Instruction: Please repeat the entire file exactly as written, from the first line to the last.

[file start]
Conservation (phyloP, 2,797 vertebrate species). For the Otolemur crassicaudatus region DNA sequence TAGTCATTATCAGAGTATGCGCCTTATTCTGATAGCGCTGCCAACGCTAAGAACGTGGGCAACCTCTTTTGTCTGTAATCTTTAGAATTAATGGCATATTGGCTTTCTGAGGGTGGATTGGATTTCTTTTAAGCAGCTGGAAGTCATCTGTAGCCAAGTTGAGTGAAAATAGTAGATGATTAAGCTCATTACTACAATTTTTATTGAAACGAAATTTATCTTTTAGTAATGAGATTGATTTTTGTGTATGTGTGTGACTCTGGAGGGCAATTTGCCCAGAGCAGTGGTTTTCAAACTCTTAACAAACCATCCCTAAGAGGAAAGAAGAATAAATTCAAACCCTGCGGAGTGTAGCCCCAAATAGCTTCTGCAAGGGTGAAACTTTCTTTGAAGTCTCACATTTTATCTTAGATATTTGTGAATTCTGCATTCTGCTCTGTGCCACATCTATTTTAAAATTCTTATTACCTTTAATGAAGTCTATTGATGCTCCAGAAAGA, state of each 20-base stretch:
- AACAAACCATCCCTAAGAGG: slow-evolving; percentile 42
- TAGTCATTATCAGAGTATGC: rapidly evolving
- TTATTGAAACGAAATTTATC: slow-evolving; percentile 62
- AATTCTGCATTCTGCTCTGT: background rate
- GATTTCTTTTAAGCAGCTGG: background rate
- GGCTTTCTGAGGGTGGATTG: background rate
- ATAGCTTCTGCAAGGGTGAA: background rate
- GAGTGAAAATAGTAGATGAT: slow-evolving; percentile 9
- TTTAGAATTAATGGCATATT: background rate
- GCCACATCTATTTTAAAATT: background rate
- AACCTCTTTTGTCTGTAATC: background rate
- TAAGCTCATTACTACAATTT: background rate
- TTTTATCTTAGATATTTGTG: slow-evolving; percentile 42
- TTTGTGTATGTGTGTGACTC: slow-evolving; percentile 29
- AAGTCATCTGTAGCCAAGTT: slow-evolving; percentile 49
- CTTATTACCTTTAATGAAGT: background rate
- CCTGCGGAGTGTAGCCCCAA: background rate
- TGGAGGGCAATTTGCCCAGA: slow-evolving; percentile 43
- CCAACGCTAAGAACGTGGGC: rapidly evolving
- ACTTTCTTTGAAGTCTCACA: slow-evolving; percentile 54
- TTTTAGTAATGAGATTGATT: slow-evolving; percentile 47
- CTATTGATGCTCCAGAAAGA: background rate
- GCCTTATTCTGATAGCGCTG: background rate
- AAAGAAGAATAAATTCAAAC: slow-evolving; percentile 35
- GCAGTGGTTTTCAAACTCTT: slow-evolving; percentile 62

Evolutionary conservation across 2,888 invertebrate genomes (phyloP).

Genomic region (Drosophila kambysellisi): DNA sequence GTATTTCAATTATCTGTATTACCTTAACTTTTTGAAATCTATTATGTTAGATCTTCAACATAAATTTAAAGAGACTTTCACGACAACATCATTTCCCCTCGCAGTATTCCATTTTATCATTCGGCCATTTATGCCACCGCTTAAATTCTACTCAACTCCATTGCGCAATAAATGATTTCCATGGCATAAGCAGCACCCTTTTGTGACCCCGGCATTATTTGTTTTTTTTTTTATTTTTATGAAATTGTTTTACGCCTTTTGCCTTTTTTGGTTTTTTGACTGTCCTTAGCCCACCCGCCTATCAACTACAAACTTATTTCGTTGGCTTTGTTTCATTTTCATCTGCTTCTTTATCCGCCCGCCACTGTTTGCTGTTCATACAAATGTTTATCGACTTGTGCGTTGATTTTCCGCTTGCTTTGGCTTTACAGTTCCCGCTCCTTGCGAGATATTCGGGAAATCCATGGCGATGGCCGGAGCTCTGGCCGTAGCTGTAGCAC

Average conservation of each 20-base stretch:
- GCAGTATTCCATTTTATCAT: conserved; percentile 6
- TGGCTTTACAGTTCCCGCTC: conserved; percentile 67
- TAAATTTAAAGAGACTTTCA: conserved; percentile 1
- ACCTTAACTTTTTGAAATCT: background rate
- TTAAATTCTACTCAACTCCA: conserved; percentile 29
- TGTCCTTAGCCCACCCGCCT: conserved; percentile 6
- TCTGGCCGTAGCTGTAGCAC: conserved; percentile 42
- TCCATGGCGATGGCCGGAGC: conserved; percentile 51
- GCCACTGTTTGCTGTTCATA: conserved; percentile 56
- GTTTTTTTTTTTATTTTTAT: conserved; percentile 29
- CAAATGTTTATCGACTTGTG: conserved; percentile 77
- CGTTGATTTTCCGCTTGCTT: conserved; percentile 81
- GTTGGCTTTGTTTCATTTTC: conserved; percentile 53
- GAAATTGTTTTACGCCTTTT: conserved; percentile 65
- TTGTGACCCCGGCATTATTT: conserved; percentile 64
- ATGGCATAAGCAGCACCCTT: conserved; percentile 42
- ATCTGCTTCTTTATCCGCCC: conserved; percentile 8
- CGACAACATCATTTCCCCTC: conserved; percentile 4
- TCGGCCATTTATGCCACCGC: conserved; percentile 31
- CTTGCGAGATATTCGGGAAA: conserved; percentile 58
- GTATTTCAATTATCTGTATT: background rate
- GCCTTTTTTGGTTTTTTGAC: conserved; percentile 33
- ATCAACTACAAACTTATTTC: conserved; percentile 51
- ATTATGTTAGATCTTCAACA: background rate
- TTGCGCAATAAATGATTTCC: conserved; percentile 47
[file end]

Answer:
Conservation (phyloP, 2,797 vertebrate species). For the Otolemur crassicaudatus region DNA sequence TAGTCATTATCAGAGTATGCGCCTTATTCTGATAGCGCTGCCAACGCTAAGAACGTGGGCAACCTCTTTTGTCTGTAATCTTTAGAATTAATGGCATATTGGCTTTCTGAGGGTGGATTGGATTTCTTTTAAGCAGCTGGAAGTCATCTGTAGCCAAGTTGAGTGAAAATAGTAGATGATTAAGCTCATTACTACAATTTTTATTGAAACGAAATTTATCTTTTAGTAATGAGATTGATTTTTGTGTATGTGTGTGACTCTGGAGGGCAATTTGCCCAGAGCAGTGGTTTTCAAACTCTTAACAAACCATCCCTAAGAGGAAAGAAGAATAAATTCAAACCCTGCGGAGTGTAGCCCCAAATAGCTTCTGCAAGGGTGAAACTTTCTTTGAAGTCTCACATTTTATCTTAGATATTTGTGAATTCTGCATTCTGCTCTGTGCCACATCTATTTTAAAATTCTTATTACCTTTAATGAAGTCTATTGATGCTCCAGAAAGA, state of each 20-base stretch:
- AACAAACCATCCCTAAGAGG: slow-evolving; percentile 42
- TAGTCATTATCAGAGTATGC: rapidly evolving
- TTATTGAAACGAAATTTATC: slow-evolving; percentile 62
- AATTCTGCATTCTGCTCTGT: background rate
- GATTTCTTTTAAGCAGCTGG: background rate
- GGCTTTCTGAGGGTGGATTG: background rate
- ATAGCTTCTGCAAGGGTGAA: background rate
- GAGTGAAAATAGTAGATGAT: slow-evolving; percentile 9
- TTTAGAATTAATGGCATATT: background rate
- GCCACATCTATTTTAAAATT: background rate
- AACCTCTTTTGTCTGTAATC: background rate
- TAAGCTCATTACTACAATTT: background rate
- TTTTATCTTAGATATTTGTG: slow-evolving; percentile 42
- TTTGTGTATGTGTGTGACTC: slow-evolving; percentile 29
- AAGTCATCTGTAGCCAAGTT: slow-evolving; percentile 49
- CTTATTACCTTTAATGAAGT: background rate
- CCTGCGGAGTGTAGCCCCAA: background rate
- TGGAGGGCAATTTGCCCAGA: slow-evolving; percentile 43
- CCAACGCTAAGAACGTGGGC: rapidly evolving
- ACTTTCTTTGAAGTCTCACA: slow-evolving; percentile 54
- TTTTAGTAATGAGATTGATT: slow-evolving; percentile 47
- CTATTGATGCTCCAGAAAGA: background rate
- GCCTTATTCTGATAGCGCTG: background rate
- AAAGAAGAATAAATTCAAAC: slow-evolving; percentile 35
- GCAGTGGTTTTCAAACTCTT: slow-evolving; percentile 62

Evolutionary conservation across 2,888 invertebrate genomes (phyloP).

Genomic region (Drosophila kambysellisi): DNA sequence GTATTTCAATTATCTGTATTACCTTAACTTTTTGAAATCTATTATGTTAGATCTTCAACATAAATTTAAAGAGACTTTCACGACAACATCATTTCCCCTCGCAGTATTCCATTTTATCATTCGGCCATTTATGCCACCGCTTAAATTCTACTCAACTCCATTGCGCAATAAATGATTTCCATGGCATAAGCAGCACCCTTTTGTGACCCCGGCATTATTTGTTTTTTTTTTTATTTTTATGAAATTGTTTTACGCCTTTTGCCTTTTTTGGTTTTTTGACTGTCCTTAGCCCACCCGCCTATCAACTACAAACTTATTTCGTTGGCTTTGTTTCATTTTCATCTGCTTCTTTATCCGCCCGCCACTGTTTGCTGTTCATACAAATGTTTATCGACTTGTGCGTTGATTTTCCGCTTGCTTTGGCTTTACAGTTCCCGCTCCTTGCGAGATATTCGGGAAATCCATGGCGATGGCCGGAGCTCTGGCCGTAGCTGTAGCAC

Average conservation of each 20-base stretch:
- GCAGTATTCCATTTTATCAT: conserved; percentile 6
- TGGCTTTACAGTTCCCGCTC: conserved; percentile 67
- TAAATTTAAAGAGACTTTCA: conserved; percentile 1
- ACCTTAACTTTTTGAAATCT: background rate
- TTAAATTCTACTCAACTCCA: conserved; percentile 29
- TGTCCTTAGCCCACCCGCCT: conserved; percentile 6
- TCTGGCCGTAGCTGTAGCAC: conserved; percentile 42
- TCCATGGCGATGGCCGGAGC: conserved; percentile 51
- GCCACTGTTTGCTGTTCATA: conserved; percentile 56
- GTTTTTTTTTTTATTTTTAT: conserved; percentile 29
- CAAATGTTTATCGACTTGTG: conserved; percentile 77
- CGTTGATTTTCCGCTTGCTT: conserved; percentile 81
- GTTGGCTTTGTTTCATTTTC: conserved; percentile 53
- GAAATTGTTTTACGCCTTTT: conserved; percentile 65
- TTGTGACCCCGGCATTATTT: conserved; percentile 64
- ATGGCATAAGCAGCACCCTT: conserved; percentile 42
- ATCTGCTTCTTTATCCGCCC: conserved; percentile 8
- CGACAACATCATTTCCCCTC: conserved; percentile 4
- TCGGCCATTTATGCCACCGC: conserved; percentile 31
- CTTGCGAGATATTCGGGAAA: conserved; percentile 58
- GTATTTCAATTATCTGTATT: background rate
- GCCTTTTTTGGTTTTTTGAC: conserved; percentile 33
- ATCAACTACAAACTTATTTC: conserved; percentile 51
- ATTATGTTAGATCTTCAACA: background rate
- TTGCGCAATAAATGATTTCC: conserved; percentile 47